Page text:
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SECTION II: Quentin's Monologue, 2nd June 1910
The second section of the novel also contains a monologue, this one written in the voice of Quentin, the oldest Compson son. Quentin is a student at Harvard. His family sold the field that is now the golf course to put him in school. Quentin's monologue, like Benjy's, is stream-of-consciousness, but with the articulation and coherence of a fully cognizant adult. Though the past and present are mingled, there is a clearer sense of time. Memories are more firmly established as memories. The present is continuous, linear, and cohesive.
In the present, Quentin wakes up in his dorm room at Harvard. He pays meticulous attention to time, noticing the way shadows fall on the window and calculating (based on that) what time it is down to the minute. He can hear the ticking of the watch his father gave him. He remembers his father giving him the watch, saying "I give it to you not that you may remember time, but that you might forget it now and then for a moment and not spend all your breath trying to conquer it. Because no battle is ever won."
His roommate, Shreve MacKenzie rises from bed and gets ready for class. He asks Quentin if he is skipping class. Quentin appears to be in no hurry. Shreve leaves and Quentin listens to the clock in the tower, thinking about his family. After a while, Quentin gets up and breaks the glass face of his watch. He takes the hands off the dial and puts them in an ashtray. The clock continues to tick. He cuts his finger on the broken dial. He cleans his hand. He packs his belongings in his cases, bathes, and shaves. He writes two letters, addressing one to his father.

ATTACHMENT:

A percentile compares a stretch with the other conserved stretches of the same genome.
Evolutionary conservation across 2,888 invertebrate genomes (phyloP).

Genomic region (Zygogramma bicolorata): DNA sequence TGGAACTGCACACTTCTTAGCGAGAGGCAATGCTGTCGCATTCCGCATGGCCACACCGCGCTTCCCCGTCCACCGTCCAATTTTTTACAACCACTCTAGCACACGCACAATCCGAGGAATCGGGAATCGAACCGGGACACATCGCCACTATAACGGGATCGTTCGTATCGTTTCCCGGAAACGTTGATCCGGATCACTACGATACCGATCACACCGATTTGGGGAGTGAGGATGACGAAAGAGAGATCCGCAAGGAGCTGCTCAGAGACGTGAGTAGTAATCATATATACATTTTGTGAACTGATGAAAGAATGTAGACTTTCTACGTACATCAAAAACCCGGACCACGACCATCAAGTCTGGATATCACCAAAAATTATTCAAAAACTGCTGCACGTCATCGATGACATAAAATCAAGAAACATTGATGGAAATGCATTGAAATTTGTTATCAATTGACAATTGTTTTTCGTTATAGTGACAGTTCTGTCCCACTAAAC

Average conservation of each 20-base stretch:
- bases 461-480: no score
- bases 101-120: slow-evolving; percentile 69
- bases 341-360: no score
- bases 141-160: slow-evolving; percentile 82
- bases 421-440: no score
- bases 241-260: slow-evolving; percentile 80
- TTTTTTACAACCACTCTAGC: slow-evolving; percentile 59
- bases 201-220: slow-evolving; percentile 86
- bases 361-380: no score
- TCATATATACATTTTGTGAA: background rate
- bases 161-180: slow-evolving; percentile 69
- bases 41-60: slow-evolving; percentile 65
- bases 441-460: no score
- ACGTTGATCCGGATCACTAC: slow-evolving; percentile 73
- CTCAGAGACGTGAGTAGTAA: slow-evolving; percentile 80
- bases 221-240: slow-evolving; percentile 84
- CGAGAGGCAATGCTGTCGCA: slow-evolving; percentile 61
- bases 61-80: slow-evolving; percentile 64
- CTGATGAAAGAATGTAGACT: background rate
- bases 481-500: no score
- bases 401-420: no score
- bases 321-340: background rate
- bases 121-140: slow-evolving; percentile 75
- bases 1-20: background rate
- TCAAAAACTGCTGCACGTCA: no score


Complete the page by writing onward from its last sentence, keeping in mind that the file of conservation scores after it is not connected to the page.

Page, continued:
In the country, he stops to buy bread. A little Italian girl follows him around. She is poor and hungry, so he buys her some bread. He calls her "sister". Then he tries to find her family. She reminds him of Caddy. The girl never speaks to tell him where she lives. She just continues to follow him. Finally, the girl's brother finds them and has Quentin arrested for molesting the child. At the same time, Shreve and Gerald Bland show up. In the ensuing chaos, Quentin quietly pays the fines imposed on him and leaves with Shreve and the Blands, never defending himself or explaining that he was just being nice to the girl. He goes on the picnic with the Blands. He and Gerald box, and Quentin loses. He returns to his dorm room in town, changes his clothes, and brushes his teeth. He puts his watch in Shreve's drawer and commits suicide after listening to the clock tower strike its last note.